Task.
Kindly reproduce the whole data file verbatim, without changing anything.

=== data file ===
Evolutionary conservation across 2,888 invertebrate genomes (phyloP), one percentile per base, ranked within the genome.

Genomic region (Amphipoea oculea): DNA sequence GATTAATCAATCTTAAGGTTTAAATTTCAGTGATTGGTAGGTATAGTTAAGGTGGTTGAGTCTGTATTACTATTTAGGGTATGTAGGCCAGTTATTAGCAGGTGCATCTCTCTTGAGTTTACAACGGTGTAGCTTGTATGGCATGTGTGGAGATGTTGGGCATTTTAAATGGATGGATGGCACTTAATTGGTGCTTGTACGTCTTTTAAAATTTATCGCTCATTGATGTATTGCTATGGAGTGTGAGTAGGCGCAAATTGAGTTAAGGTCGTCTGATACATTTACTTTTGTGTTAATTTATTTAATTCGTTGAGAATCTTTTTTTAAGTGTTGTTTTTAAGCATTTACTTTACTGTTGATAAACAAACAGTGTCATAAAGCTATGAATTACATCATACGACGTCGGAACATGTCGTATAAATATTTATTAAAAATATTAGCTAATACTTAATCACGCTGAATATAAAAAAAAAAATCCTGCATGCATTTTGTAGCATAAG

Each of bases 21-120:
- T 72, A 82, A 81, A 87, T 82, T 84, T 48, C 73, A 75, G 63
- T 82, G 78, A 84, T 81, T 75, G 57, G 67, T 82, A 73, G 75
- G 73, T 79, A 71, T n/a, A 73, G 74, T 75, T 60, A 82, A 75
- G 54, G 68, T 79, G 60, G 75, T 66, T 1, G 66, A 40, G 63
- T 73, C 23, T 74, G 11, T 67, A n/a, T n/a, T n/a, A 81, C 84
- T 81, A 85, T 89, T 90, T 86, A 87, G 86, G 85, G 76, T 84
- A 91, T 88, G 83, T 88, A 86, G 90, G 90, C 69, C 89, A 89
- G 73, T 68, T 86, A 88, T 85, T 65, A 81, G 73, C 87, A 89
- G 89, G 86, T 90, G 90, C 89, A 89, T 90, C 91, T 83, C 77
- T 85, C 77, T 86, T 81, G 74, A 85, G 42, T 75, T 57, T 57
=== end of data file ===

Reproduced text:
Evolutionary conservation across 2,888 invertebrate genomes (phyloP), one percentile per base, ranked within the genome.

Genomic region (Amphipoea oculea): DNA sequence GATTAATCAATCTTAAGGTTTAAATTTCAGTGATTGGTAGGTATAGTTAAGGTGGTTGAGTCTGTATTACTATTTAGGGTATGTAGGCCAGTTATTAGCAGGTGCATCTCTCTTGAGTTTACAACGGTGTAGCTTGTATGGCATGTGTGGAGATGTTGGGCATTTTAAATGGATGGATGGCACTTAATTGGTGCTTGTACGTCTTTTAAAATTTATCGCTCATTGATGTATTGCTATGGAGTGTGAGTAGGCGCAAATTGAGTTAAGGTCGTCTGATACATTTACTTTTGTGTTAATTTATTTAATTCGTTGAGAATCTTTTTTTAAGTGTTGTTTTTAAGCATTTACTTTACTGTTGATAAACAAACAGTGTCATAAAGCTATGAATTACATCATACGACGTCGGAACATGTCGTATAAATATTTATTAAAAATATTAGCTAATACTTAATCACGCTGAATATAAAAAAAAAAATCCTGCATGCATTTTGTAGCATAAG

Each of bases 21-120:
- T 72, A 82, A 81, A 87, T 82, T 84, T 48, C 73, A 75, G 63
- T 82, G 78, A 84, T 81, T 75, G 57, G 67, T 82, A 73, G 75
- G 73, T 79, A 71, T n/a, A 73, G 74, T 75, T 60, A 82, A 75
- G 54, G 68, T 79, G 60, G 75, T 66, T 1, G 66, A 40, G 63
- T 73, C 23, T 74, G 11, T 67, A n/a, T n/a, T n/a, A 81, C 84
- T 81, A 85, T 89, T 90, T 86, A 87, G 86, G 85, G 76, T 84
- A 91, T 88, G 83, T 88, A 86, G 90, G 90, C 69, C 89, A 89
- G 73, T 68, T 86, A 88, T 85, T 65, A 81, G 73, C 87, A 89
- G 89, G 86, T 90, G 90, C 89, A 89, T 90, C 91, T 83, C 77
- T 85, C 77, T 86, T 81, G 74, A 85, G 42, T 75, T 57, T 57